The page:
<b>POLICE CHARGED</b> Harvey, the 2004 National Distinguished Principal of the Year, with two misdemeanors for failing to report suspected child abuse on April 6, 2005.

Police began investigating Harvey after they received complaints from teachers at Dogwood and parents of Dogwood students that Harvey knew about suspected child abuse. Complaints came in after Bayer was arrested on two counts of aggravated sexual assault and one count of indecent exposure on March 3, 2005. The case involved a 13-year-old girl who wasn't a Dogwood student, nor had she ever been. Bayer is due in court later this summer.

"Mrs. Harvey said a lot of teachers were complaining … and that there was a lot of second-hand and third-hand information," testified Connie Morris, detective with the Fairfax County Police Department. Morris testified that Harvey thought Bayer's actions were "grandfatherly" and "appropriate for his age."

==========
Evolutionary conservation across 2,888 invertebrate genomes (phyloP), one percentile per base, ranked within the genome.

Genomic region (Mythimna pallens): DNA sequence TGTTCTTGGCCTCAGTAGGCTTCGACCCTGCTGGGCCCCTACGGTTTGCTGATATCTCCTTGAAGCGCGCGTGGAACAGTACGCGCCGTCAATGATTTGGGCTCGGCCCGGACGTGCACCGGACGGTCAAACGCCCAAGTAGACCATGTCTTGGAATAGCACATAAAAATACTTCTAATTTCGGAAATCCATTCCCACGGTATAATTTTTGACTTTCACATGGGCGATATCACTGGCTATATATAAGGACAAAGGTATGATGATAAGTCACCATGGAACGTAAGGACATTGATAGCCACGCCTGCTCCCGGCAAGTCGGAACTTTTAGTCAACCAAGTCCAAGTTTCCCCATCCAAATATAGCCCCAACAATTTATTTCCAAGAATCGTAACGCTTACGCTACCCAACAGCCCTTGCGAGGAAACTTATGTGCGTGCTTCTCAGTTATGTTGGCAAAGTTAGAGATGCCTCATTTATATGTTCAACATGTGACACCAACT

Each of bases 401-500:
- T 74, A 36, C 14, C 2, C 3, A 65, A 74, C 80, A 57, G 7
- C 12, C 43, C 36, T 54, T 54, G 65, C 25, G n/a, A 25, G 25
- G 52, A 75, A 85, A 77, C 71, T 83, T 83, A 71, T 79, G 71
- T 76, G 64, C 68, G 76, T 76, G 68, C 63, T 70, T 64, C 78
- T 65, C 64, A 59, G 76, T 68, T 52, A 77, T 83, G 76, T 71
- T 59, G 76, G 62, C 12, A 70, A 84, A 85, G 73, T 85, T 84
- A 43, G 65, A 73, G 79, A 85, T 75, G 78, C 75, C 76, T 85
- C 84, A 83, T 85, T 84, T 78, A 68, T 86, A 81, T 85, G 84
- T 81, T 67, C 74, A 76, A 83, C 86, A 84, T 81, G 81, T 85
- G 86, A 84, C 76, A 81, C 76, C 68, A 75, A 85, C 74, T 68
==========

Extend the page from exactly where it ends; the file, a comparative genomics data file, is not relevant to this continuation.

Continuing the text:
School employees who suspect abuse or neglect of a child are required by Virginia law to report it within 72 hours to the local police or the child abuse hotline. In some states, failure to report can result in criminal liability, but in Virginia the misdemeanor is punishable by a fine up to $500.

"Even if a teacher or principal's failure to report doesn't rise to criminal behavior, it would be our hope that they would err on the side of caution," Ben'Ary said after charges were dropped against Harvey. "Future acts of child abuse can be prevented if Child Protective Services gets involved."

<b>ADDITIONAL CHARGES</b> could still be brought against Bayer for sexual abuse of Dogwood Elementary School students, according to Detective Morris and Ben'Ary.

Bayer's preliminary hearing was scheduled for Friday, June 24, in Fairfax County Juvenile and Domestic Relations Court the day after Harvey's hearing. His case was continued until late summer.

<1b>— Jason Hartke contributed to this article.